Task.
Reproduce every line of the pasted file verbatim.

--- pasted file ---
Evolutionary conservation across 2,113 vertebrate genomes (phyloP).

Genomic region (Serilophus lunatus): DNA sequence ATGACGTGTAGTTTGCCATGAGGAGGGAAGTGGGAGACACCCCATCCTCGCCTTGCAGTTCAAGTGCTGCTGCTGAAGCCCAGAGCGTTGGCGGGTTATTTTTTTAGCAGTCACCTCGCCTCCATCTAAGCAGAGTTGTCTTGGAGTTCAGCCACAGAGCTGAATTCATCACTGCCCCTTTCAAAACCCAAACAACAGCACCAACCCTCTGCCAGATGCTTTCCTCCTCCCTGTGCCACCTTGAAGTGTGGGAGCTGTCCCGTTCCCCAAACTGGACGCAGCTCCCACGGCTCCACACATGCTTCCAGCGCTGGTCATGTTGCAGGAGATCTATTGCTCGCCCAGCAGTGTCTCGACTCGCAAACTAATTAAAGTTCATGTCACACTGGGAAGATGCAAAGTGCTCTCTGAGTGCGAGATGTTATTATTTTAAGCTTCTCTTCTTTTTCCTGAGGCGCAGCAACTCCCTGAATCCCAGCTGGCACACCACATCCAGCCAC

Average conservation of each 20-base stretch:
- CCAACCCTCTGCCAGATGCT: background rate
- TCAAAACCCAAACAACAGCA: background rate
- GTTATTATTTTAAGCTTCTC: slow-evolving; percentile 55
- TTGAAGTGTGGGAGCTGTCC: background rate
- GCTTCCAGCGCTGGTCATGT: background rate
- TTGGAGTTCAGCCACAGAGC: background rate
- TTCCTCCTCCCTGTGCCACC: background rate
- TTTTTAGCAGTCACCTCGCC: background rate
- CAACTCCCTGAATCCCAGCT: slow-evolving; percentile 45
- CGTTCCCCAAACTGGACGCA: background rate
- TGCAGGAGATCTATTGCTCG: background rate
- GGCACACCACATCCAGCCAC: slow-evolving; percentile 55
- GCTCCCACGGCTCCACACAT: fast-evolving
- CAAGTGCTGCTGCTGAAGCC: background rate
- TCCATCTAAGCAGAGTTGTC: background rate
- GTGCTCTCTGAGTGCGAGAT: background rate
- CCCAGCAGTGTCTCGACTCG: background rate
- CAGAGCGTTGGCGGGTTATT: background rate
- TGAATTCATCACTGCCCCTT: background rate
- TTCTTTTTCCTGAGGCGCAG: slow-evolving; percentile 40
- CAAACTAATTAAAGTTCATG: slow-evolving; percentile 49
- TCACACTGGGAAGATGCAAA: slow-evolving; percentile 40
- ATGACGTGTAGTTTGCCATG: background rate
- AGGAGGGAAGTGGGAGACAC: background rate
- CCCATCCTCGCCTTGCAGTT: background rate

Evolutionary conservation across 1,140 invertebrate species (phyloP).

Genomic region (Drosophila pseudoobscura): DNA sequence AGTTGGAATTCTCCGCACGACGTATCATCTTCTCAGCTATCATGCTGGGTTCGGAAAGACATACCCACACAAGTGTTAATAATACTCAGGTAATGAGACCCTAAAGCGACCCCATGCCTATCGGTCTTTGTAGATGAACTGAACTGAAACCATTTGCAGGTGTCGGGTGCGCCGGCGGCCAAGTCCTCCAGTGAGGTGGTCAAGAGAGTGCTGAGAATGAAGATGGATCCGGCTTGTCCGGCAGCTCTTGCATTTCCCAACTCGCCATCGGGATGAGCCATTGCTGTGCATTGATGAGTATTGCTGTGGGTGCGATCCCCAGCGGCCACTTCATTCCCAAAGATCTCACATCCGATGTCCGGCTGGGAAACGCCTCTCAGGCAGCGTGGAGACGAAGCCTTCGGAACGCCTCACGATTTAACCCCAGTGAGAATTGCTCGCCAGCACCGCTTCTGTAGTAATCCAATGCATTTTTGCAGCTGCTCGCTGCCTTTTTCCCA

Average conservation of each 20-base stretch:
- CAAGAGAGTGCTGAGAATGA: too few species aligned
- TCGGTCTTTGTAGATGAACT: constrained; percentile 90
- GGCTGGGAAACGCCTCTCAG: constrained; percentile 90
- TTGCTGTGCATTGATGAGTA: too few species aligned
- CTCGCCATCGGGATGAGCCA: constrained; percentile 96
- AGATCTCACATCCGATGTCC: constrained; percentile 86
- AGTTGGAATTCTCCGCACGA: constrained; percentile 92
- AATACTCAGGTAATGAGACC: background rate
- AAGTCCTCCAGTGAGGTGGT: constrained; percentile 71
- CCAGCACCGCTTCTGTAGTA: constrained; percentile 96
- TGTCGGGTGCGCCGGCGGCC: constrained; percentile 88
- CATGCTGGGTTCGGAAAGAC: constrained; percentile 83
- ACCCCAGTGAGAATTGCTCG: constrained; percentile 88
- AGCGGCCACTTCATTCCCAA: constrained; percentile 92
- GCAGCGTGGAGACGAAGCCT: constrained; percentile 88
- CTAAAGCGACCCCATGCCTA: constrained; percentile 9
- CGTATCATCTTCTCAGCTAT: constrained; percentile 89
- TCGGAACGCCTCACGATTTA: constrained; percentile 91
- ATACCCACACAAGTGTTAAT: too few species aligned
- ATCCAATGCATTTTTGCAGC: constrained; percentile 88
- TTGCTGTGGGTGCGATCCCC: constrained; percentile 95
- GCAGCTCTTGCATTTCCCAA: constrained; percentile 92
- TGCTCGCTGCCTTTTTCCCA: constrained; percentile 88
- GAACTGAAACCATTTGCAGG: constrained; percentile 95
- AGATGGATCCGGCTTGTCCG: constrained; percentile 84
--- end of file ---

Evolutionary conservation across 2,113 vertebrate genomes (phyloP).

Genomic region (Serilophus lunatus): DNA sequence ATGACGTGTAGTTTGCCATGAGGAGGGAAGTGGGAGACACCCCATCCTCGCCTTGCAGTTCAAGTGCTGCTGCTGAAGCCCAGAGCGTTGGCGGGTTATTTTTTTAGCAGTCACCTCGCCTCCATCTAAGCAGAGTTGTCTTGGAGTTCAGCCACAGAGCTGAATTCATCACTGCCCCTTTCAAAACCCAAACAACAGCACCAACCCTCTGCCAGATGCTTTCCTCCTCCCTGTGCCACCTTGAAGTGTGGGAGCTGTCCCGTTCCCCAAACTGGACGCAGCTCCCACGGCTCCACACATGCTTCCAGCGCTGGTCATGTTGCAGGAGATCTATTGCTCGCCCAGCAGTGTCTCGACTCGCAAACTAATTAAAGTTCATGTCACACTGGGAAGATGCAAAGTGCTCTCTGAGTGCGAGATGTTATTATTTTAAGCTTCTCTTCTTTTTCCTGAGGCGCAGCAACTCCCTGAATCCCAGCTGGCACACCACATCCAGCCAC

Average conservation of each 20-base stretch:
- CCAACCCTCTGCCAGATGCT: background rate
- TCAAAACCCAAACAACAGCA: background rate
- GTTATTATTTTAAGCTTCTC: slow-evolving; percentile 55
- TTGAAGTGTGGGAGCTGTCC: background rate
- GCTTCCAGCGCTGGTCATGT: background rate
- TTGGAGTTCAGCCACAGAGC: background rate
- TTCCTCCTCCCTGTGCCACC: background rate
- TTTTTAGCAGTCACCTCGCC: background rate
- CAACTCCCTGAATCCCAGCT: slow-evolving; percentile 45
- CGTTCCCCAAACTGGACGCA: background rate
- TGCAGGAGATCTATTGCTCG: background rate
- GGCACACCACATCCAGCCAC: slow-evolving; percentile 55
- GCTCCCACGGCTCCACACAT: fast-evolving
- CAAGTGCTGCTGCTGAAGCC: background rate
- TCCATCTAAGCAGAGTTGTC: background rate
- GTGCTCTCTGAGTGCGAGAT: background rate
- CCCAGCAGTGTCTCGACTCG: background rate
- CAGAGCGTTGGCGGGTTATT: background rate
- TGAATTCATCACTGCCCCTT: background rate
- TTCTTTTTCCTGAGGCGCAG: slow-evolving; percentile 40
- CAAACTAATTAAAGTTCATG: slow-evolving; percentile 49
- TCACACTGGGAAGATGCAAA: slow-evolving; percentile 40
- ATGACGTGTAGTTTGCCATG: background rate
- AGGAGGGAAGTGGGAGACAC: background rate
- CCCATCCTCGCCTTGCAGTT: background rate

Evolutionary conservation across 1,140 invertebrate species (phyloP).

Genomic region (Drosophila pseudoobscura): DNA sequence AGTTGGAATTCTCCGCACGACGTATCATCTTCTCAGCTATCATGCTGGGTTCGGAAAGACATACCCACACAAGTGTTAATAATACTCAGGTAATGAGACCCTAAAGCGACCCCATGCCTATCGGTCTTTGTAGATGAACTGAACTGAAACCATTTGCAGGTGTCGGGTGCGCCGGCGGCCAAGTCCTCCAGTGAGGTGGTCAAGAGAGTGCTGAGAATGAAGATGGATCCGGCTTGTCCGGCAGCTCTTGCATTTCCCAACTCGCCATCGGGATGAGCCATTGCTGTGCATTGATGAGTATTGCTGTGGGTGCGATCCCCAGCGGCCACTTCATTCCCAAAGATCTCACATCCGATGTCCGGCTGGGAAACGCCTCTCAGGCAGCGTGGAGACGAAGCCTTCGGAACGCCTCACGATTTAACCCCAGTGAGAATTGCTCGCCAGCACCGCTTCTGTAGTAATCCAATGCATTTTTGCAGCTGCTCGCTGCCTTTTTCCCA

Average conservation of each 20-base stretch:
- CAAGAGAGTGCTGAGAATGA: too few species aligned
- TCGGTCTTTGTAGATGAACT: constrained; percentile 90
- GGCTGGGAAACGCCTCTCAG: constrained; percentile 90
- TTGCTGTGCATTGATGAGTA: too few species aligned
- CTCGCCATCGGGATGAGCCA: constrained; percentile 96
- AGATCTCACATCCGATGTCC: constrained; percentile 86
- AGTTGGAATTCTCCGCACGA: constrained; percentile 92
- AATACTCAGGTAATGAGACC: background rate
- AAGTCCTCCAGTGAGGTGGT: constrained; percentile 71
- CCAGCACCGCTTCTGTAGTA: constrained; percentile 96
- TGTCGGGTGCGCCGGCGGCC: constrained; percentile 88
- CATGCTGGGTTCGGAAAGAC: constrained; percentile 83
- ACCCCAGTGAGAATTGCTCG: constrained; percentile 88
- AGCGGCCACTTCATTCCCAA: constrained; percentile 92
- GCAGCGTGGAGACGAAGCCT: constrained; percentile 88
- CTAAAGCGACCCCATGCCTA: constrained; percentile 9
- CGTATCATCTTCTCAGCTAT: constrained; percentile 89
- TCGGAACGCCTCACGATTTA: constrained; percentile 91
- ATACCCACACAAGTGTTAAT: too few species aligned
- ATCCAATGCATTTTTGCAGC: constrained; percentile 88
- TTGCTGTGGGTGCGATCCCC: constrained; percentile 95
- GCAGCTCTTGCATTTCCCAA: constrained; percentile 92
- TGCTCGCTGCCTTTTTCCCA: constrained; percentile 88
- GAACTGAAACCATTTGCAGG: constrained; percentile 95
- AGATGGATCCGGCTTGTCCG: constrained; percentile 84